Cornell note-taking is unreasonable and unfavorable for students

The issue of required Cornell notes is sweeping through our school. Note-taking is a crucial skill to store, recall, and review information presented. Some students take pride in this systematic strategy of note-taking, while others whine and protest upon hearing those dreaded words. Supporters of the Cornell note technique assert that by using Cornell notes, they are better able to organize thoughts and bring details to light. However, for many students, Cornell note-taking serves as a burden, as it simply is not their style of taking notes.

In my opinion, Cornell notes are simply time-consuming and restrictive. There is no need for drawing 2’’ and 6’’ columns when they are unnecessary to the comprehension of the material at hand. Often students, especially seniors who have already created their own style of note-taking, are forced to take notes in such a specific manner that it actually hinders their ability to learn in classes. It is a waste of time as they are unable to format their notes in the way that most benefits them. Furthermore, writing questions on the margin may help some students better visualize and think about what they are learning, but when there are different methods students are accustomed to, those are the methods that will best aid them in studying and improving test scores. Besides, there are numerous students who do not have the patience to complete each step of taking Cornell notes, including annotating, highlighting, and summarizing. In that case, the Cornell notes’ strategy is an unfavorable way of taking notes and, thus, students feel restricted when taking notes that serve to only benefit themselves.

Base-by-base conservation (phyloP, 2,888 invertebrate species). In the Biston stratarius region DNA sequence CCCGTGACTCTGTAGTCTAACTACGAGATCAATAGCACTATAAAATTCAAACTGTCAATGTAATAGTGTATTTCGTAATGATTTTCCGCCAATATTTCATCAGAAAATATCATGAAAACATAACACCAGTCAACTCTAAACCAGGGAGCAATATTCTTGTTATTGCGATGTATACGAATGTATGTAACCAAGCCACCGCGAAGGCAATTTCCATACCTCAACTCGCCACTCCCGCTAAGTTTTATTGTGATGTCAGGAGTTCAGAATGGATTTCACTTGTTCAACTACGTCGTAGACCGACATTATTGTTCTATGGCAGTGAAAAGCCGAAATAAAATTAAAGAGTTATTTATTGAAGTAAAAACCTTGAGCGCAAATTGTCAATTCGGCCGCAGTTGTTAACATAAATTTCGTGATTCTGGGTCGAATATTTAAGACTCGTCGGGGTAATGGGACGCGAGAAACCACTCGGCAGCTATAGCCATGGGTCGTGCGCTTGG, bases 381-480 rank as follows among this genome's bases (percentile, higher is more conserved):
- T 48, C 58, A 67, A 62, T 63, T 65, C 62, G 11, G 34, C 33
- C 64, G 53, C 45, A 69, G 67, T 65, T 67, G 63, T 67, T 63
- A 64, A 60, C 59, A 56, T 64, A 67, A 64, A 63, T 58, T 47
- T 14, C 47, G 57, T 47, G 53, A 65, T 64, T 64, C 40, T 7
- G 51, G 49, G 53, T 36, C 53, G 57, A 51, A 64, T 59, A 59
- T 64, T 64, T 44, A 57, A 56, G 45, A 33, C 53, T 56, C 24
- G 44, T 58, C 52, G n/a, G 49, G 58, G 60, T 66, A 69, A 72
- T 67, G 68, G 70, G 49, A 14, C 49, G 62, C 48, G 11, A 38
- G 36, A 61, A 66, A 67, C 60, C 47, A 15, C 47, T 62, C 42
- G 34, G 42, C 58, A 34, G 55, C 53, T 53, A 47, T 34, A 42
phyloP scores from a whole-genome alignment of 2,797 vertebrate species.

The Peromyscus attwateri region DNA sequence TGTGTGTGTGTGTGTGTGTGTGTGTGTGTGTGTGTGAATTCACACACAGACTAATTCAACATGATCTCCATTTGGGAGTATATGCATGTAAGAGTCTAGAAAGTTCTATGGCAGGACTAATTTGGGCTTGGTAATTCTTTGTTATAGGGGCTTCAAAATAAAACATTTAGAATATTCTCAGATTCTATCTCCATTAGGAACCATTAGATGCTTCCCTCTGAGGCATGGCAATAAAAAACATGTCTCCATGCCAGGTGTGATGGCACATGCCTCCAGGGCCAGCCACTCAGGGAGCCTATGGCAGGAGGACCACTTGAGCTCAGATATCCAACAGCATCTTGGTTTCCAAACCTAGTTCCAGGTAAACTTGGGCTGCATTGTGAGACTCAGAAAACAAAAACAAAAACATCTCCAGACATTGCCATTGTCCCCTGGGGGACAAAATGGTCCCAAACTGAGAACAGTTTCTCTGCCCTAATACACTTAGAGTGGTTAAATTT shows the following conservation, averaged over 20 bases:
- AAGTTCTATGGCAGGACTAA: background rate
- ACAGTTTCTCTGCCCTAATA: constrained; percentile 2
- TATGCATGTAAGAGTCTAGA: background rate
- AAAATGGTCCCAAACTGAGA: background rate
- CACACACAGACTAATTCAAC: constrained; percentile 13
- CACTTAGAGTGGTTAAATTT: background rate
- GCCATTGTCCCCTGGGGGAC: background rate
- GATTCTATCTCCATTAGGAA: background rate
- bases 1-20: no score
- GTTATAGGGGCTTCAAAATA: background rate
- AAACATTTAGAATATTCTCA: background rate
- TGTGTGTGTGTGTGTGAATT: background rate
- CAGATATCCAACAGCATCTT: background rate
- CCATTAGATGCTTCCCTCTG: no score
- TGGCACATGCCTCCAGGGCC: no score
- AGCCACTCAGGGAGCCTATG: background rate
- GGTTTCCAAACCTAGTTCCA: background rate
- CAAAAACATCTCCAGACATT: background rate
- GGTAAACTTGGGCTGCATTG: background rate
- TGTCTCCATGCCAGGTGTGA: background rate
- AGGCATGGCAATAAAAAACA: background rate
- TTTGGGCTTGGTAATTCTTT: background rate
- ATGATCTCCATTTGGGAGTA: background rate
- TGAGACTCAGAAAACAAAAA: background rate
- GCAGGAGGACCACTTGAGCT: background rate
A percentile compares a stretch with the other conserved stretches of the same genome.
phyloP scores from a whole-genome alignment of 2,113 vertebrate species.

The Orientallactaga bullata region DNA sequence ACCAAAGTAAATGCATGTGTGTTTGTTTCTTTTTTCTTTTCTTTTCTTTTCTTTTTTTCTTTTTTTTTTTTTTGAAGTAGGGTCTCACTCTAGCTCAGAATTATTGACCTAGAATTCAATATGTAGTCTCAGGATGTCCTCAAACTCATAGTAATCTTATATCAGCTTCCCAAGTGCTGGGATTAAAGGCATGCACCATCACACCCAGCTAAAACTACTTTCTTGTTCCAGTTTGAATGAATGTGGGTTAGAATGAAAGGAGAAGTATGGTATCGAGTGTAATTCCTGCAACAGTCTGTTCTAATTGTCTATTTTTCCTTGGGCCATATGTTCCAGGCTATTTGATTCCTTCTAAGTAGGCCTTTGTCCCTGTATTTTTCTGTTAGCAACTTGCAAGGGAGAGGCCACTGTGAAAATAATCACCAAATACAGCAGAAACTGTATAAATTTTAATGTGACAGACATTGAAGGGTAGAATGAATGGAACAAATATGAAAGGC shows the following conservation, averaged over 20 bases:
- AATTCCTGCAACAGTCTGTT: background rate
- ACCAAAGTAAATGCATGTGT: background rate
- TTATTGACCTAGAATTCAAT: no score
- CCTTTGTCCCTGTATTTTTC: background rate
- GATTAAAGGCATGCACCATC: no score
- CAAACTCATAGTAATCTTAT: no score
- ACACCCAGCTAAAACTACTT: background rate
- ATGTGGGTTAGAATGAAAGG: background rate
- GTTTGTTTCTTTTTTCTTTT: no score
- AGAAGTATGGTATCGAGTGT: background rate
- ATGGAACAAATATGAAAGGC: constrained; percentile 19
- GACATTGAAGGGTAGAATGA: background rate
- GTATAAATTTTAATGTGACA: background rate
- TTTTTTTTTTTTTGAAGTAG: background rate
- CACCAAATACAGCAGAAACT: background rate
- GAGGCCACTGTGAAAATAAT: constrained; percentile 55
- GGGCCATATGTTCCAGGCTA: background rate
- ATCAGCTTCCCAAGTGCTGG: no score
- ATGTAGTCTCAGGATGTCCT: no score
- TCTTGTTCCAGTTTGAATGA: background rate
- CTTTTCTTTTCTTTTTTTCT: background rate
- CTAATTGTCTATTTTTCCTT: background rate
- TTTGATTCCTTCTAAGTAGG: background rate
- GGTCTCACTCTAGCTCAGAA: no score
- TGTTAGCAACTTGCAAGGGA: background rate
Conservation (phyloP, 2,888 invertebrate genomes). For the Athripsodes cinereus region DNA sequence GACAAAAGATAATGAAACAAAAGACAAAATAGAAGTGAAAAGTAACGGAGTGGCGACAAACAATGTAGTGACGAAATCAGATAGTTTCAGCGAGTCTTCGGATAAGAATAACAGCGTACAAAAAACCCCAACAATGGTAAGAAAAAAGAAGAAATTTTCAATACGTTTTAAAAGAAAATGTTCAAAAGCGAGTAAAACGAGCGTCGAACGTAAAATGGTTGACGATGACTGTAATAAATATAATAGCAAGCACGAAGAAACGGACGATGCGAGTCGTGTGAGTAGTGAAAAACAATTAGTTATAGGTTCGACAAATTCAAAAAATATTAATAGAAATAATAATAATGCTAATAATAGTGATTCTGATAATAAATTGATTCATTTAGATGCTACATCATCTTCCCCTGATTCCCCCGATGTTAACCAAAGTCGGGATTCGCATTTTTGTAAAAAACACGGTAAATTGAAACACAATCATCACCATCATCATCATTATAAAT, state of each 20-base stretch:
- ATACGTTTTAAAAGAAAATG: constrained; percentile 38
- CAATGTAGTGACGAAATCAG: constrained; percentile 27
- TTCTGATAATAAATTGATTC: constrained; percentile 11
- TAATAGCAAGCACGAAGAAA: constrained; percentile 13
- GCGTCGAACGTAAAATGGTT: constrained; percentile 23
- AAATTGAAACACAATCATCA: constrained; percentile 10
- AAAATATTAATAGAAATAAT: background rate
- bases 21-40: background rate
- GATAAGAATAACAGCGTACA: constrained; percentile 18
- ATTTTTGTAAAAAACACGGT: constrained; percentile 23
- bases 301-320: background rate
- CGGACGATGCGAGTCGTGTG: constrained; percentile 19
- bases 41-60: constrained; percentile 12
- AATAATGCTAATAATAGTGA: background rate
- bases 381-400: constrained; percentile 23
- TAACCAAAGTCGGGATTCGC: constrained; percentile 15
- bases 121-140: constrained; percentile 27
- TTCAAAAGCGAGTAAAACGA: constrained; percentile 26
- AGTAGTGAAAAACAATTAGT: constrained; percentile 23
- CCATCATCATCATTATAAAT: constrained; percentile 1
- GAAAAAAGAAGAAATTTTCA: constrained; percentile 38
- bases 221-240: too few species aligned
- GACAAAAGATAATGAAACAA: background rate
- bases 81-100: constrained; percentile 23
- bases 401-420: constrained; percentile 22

Additionally, in postgraduate institutions, professors will constantly conduct lectures for students to learn the material. It is very inefficient and time-absorbing if students choose to draw columns and then follow the detailed instructions of Cornell note-taking. Instead, students are encouraged to take quick, detailed notes, writing as the professor speaks. This not only saves time, but it also allows students to ensure that nothing important is missed. Some habits developed during high school may not always work in higher education facilities. In this case, the Cornell notes are not a realistic means of taking notes in a classroom, especially when going off of a professor’s lecture.

Students have their own method of note-taking as well as their own way of organizing thoughts and ideas. The strategy of Cornell note-taking, therefore, may prove helpful to some students and disagreeable to others, so students must choose which style of note-taking is best for them and should never be restricted by being forced to utilize one particular note-taking technique.